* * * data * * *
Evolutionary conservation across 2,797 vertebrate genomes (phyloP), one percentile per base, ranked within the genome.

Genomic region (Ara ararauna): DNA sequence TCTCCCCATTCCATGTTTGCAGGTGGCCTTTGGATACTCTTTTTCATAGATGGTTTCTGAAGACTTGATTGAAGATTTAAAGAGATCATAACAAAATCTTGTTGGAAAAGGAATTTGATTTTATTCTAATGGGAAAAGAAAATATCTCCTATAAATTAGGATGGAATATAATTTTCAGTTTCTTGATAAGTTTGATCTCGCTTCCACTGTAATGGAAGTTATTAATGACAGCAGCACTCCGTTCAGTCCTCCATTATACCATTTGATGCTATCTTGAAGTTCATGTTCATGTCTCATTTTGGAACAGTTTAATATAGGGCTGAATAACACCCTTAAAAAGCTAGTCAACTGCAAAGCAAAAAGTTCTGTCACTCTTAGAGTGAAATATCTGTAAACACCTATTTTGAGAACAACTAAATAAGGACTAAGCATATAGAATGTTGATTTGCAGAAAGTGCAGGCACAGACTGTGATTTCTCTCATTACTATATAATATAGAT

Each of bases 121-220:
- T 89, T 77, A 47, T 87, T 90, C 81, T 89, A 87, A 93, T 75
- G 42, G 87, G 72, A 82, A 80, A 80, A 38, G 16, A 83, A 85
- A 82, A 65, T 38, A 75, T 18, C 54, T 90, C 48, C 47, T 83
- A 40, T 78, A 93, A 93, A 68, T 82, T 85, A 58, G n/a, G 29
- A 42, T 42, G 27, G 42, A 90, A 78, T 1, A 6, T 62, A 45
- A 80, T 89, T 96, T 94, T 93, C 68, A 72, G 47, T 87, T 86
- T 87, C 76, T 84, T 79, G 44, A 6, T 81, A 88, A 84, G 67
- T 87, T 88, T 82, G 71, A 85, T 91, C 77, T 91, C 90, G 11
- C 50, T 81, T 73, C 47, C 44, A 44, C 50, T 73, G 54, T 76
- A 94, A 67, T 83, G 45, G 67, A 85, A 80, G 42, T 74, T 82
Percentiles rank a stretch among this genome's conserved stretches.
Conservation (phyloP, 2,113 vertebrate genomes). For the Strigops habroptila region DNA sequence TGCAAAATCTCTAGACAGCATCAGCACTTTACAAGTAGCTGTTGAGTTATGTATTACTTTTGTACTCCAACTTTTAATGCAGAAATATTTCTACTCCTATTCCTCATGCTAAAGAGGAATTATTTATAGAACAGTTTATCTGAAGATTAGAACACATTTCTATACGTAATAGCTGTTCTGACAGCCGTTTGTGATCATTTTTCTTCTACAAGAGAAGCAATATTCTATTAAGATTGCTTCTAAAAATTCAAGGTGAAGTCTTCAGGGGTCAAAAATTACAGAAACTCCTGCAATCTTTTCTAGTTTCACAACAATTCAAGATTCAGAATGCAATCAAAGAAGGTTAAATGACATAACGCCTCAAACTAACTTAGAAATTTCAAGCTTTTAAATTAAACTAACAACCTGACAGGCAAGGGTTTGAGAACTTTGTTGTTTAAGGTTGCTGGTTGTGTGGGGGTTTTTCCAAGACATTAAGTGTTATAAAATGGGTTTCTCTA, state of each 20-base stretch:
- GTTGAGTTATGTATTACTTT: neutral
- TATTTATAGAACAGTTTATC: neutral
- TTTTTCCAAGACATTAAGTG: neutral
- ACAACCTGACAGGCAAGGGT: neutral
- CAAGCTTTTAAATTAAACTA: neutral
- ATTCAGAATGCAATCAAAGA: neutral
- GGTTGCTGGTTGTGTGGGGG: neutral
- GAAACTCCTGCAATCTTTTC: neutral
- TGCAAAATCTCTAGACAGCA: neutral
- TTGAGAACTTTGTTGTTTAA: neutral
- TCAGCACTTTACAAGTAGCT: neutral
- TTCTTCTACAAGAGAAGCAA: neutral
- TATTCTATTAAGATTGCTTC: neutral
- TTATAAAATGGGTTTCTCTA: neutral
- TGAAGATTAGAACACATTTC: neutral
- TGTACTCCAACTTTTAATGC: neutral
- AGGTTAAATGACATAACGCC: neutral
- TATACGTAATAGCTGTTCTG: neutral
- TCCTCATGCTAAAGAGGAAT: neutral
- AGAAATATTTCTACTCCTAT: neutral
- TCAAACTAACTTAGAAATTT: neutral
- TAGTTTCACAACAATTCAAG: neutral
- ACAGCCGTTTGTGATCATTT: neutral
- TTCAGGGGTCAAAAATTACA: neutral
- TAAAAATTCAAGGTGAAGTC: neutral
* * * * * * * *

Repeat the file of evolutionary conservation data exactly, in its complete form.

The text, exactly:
Evolutionary conservation across 2,797 vertebrate genomes (phyloP), one percentile per base, ranked within the genome.

Genomic region (Ara ararauna): DNA sequence TCTCCCCATTCCATGTTTGCAGGTGGCCTTTGGATACTCTTTTTCATAGATGGTTTCTGAAGACTTGATTGAAGATTTAAAGAGATCATAACAAAATCTTGTTGGAAAAGGAATTTGATTTTATTCTAATGGGAAAAGAAAATATCTCCTATAAATTAGGATGGAATATAATTTTCAGTTTCTTGATAAGTTTGATCTCGCTTCCACTGTAATGGAAGTTATTAATGACAGCAGCACTCCGTTCAGTCCTCCATTATACCATTTGATGCTATCTTGAAGTTCATGTTCATGTCTCATTTTGGAACAGTTTAATATAGGGCTGAATAACACCCTTAAAAAGCTAGTCAACTGCAAAGCAAAAAGTTCTGTCACTCTTAGAGTGAAATATCTGTAAACACCTATTTTGAGAACAACTAAATAAGGACTAAGCATATAGAATGTTGATTTGCAGAAAGTGCAGGCACAGACTGTGATTTCTCTCATTACTATATAATATAGAT

Each of bases 121-220:
- T 89, T 77, A 47, T 87, T 90, C 81, T 89, A 87, A 93, T 75
- G 42, G 87, G 72, A 82, A 80, A 80, A 38, G 16, A 83, A 85
- A 82, A 65, T 38, A 75, T 18, C 54, T 90, C 48, C 47, T 83
- A 40, T 78, A 93, A 93, A 68, T 82, T 85, A 58, G n/a, G 29
- A 42, T 42, G 27, G 42, A 90, A 78, T 1, A 6, T 62, A 45
- A 80, T 89, T 96, T 94, T 93, C 68, A 72, G 47, T 87, T 86
- T 87, C 76, T 84, T 79, G 44, A 6, T 81, A 88, A 84, G 67
- T 87, T 88, T 82, G 71, A 85, T 91, C 77, T 91, C 90, G 11
- C 50, T 81, T 73, C 47, C 44, A 44, C 50, T 73, G 54, T 76
- A 94, A 67, T 83, G 45, G 67, A 85, A 80, G 42, T 74, T 82
Percentiles rank a stretch among this genome's conserved stretches.
Conservation (phyloP, 2,113 vertebrate genomes). For the Strigops habroptila region DNA sequence TGCAAAATCTCTAGACAGCATCAGCACTTTACAAGTAGCTGTTGAGTTATGTATTACTTTTGTACTCCAACTTTTAATGCAGAAATATTTCTACTCCTATTCCTCATGCTAAAGAGGAATTATTTATAGAACAGTTTATCTGAAGATTAGAACACATTTCTATACGTAATAGCTGTTCTGACAGCCGTTTGTGATCATTTTTCTTCTACAAGAGAAGCAATATTCTATTAAGATTGCTTCTAAAAATTCAAGGTGAAGTCTTCAGGGGTCAAAAATTACAGAAACTCCTGCAATCTTTTCTAGTTTCACAACAATTCAAGATTCAGAATGCAATCAAAGAAGGTTAAATGACATAACGCCTCAAACTAACTTAGAAATTTCAAGCTTTTAAATTAAACTAACAACCTGACAGGCAAGGGTTTGAGAACTTTGTTGTTTAAGGTTGCTGGTTGTGTGGGGGTTTTTCCAAGACATTAAGTGTTATAAAATGGGTTTCTCTA, state of each 20-base stretch:
- GTTGAGTTATGTATTACTTT: neutral
- TATTTATAGAACAGTTTATC: neutral
- TTTTTCCAAGACATTAAGTG: neutral
- ACAACCTGACAGGCAAGGGT: neutral
- CAAGCTTTTAAATTAAACTA: neutral
- ATTCAGAATGCAATCAAAGA: neutral
- GGTTGCTGGTTGTGTGGGGG: neutral
- GAAACTCCTGCAATCTTTTC: neutral
- TGCAAAATCTCTAGACAGCA: neutral
- TTGAGAACTTTGTTGTTTAA: neutral
- TCAGCACTTTACAAGTAGCT: neutral
- TTCTTCTACAAGAGAAGCAA: neutral
- TATTCTATTAAGATTGCTTC: neutral
- TTATAAAATGGGTTTCTCTA: neutral
- TGAAGATTAGAACACATTTC: neutral
- TGTACTCCAACTTTTAATGC: neutral
- AGGTTAAATGACATAACGCC: neutral
- TATACGTAATAGCTGTTCTG: neutral
- TCCTCATGCTAAAGAGGAAT: neutral
- AGAAATATTTCTACTCCTAT: neutral
- TCAAACTAACTTAGAAATTT: neutral
- TAGTTTCACAACAATTCAAG: neutral
- ACAGCCGTTTGTGATCATTT: neutral
- TTCAGGGGTCAAAAATTACA: neutral
- TAAAAATTCAAGGTGAAGTC: neutral